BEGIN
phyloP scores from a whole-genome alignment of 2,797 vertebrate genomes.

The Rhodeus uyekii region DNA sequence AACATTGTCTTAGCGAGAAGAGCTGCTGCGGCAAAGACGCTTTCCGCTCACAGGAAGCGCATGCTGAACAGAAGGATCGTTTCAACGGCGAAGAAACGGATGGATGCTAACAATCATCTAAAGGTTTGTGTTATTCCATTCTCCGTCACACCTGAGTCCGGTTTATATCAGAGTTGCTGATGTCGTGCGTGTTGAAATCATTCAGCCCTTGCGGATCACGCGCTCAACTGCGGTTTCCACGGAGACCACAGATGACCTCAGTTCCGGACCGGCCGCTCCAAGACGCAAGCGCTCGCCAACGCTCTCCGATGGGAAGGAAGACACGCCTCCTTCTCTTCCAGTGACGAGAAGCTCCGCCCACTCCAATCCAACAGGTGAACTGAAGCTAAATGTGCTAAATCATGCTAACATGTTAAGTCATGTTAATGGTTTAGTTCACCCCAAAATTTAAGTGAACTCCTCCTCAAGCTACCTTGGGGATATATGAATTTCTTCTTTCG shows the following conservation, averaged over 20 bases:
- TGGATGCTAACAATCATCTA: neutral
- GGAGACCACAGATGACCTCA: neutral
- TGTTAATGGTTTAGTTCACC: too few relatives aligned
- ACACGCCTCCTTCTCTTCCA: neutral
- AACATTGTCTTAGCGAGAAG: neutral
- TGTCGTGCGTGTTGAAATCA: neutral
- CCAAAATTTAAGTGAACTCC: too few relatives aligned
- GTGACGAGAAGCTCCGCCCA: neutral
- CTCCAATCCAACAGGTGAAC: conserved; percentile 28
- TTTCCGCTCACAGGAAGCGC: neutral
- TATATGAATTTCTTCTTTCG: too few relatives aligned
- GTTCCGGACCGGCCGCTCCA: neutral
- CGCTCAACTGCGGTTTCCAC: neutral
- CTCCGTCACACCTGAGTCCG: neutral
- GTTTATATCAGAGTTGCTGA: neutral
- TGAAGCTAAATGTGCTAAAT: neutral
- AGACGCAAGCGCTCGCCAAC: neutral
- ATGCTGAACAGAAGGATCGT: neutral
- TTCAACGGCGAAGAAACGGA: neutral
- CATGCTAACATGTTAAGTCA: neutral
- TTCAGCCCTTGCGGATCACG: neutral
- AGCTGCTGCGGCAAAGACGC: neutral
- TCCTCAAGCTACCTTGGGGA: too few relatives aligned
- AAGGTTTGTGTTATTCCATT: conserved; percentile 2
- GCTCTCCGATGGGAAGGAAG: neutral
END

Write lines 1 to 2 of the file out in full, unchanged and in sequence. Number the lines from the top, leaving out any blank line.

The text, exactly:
phyloP scores from a whole-genome alignment of 2,797 vertebrate genomes.

The Rhodeus uyekii region DNA sequence AACATTGTCTTAGCGAGAAGAGCTGCTGCGGCAAAGACGCTTTCCGCTCACAGGAAGCGCATGCTGAACAGAAGGATCGTTTCAACGGCGAAGAAACGGATGGATGCTAACAATCATCTAAAGGTTTGTGTTATTCCATTCTCCGTCACACCTGAGTCCGGTTTATATCAGAGTTGCTGATGTCGTGCGTGTTGAAATCATTCAGCCCTTGCGGATCACGCGCTCAACTGCGGTTTCCACGGAGACCACAGATGACCTCAGTTCCGGACCGGCCGCTCCAAGACGCAAGCGCTCGCCAACGCTCTCCGATGGGAAGGAAGACACGCCTCCTTCTCTTCCAGTGACGAGAAGCTCCGCCCACTCCAATCCAACAGGTGAACTGAAGCTAAATGTGCTAAATCATGCTAACATGTTAAGTCATGTTAATGGTTTAGTTCACCCCAAAATTTAAGTGAACTCCTCCTCAAGCTACCTTGGGGATATATGAATTTCTTCTTTCG shows the following conservation, averaged over 20 bases: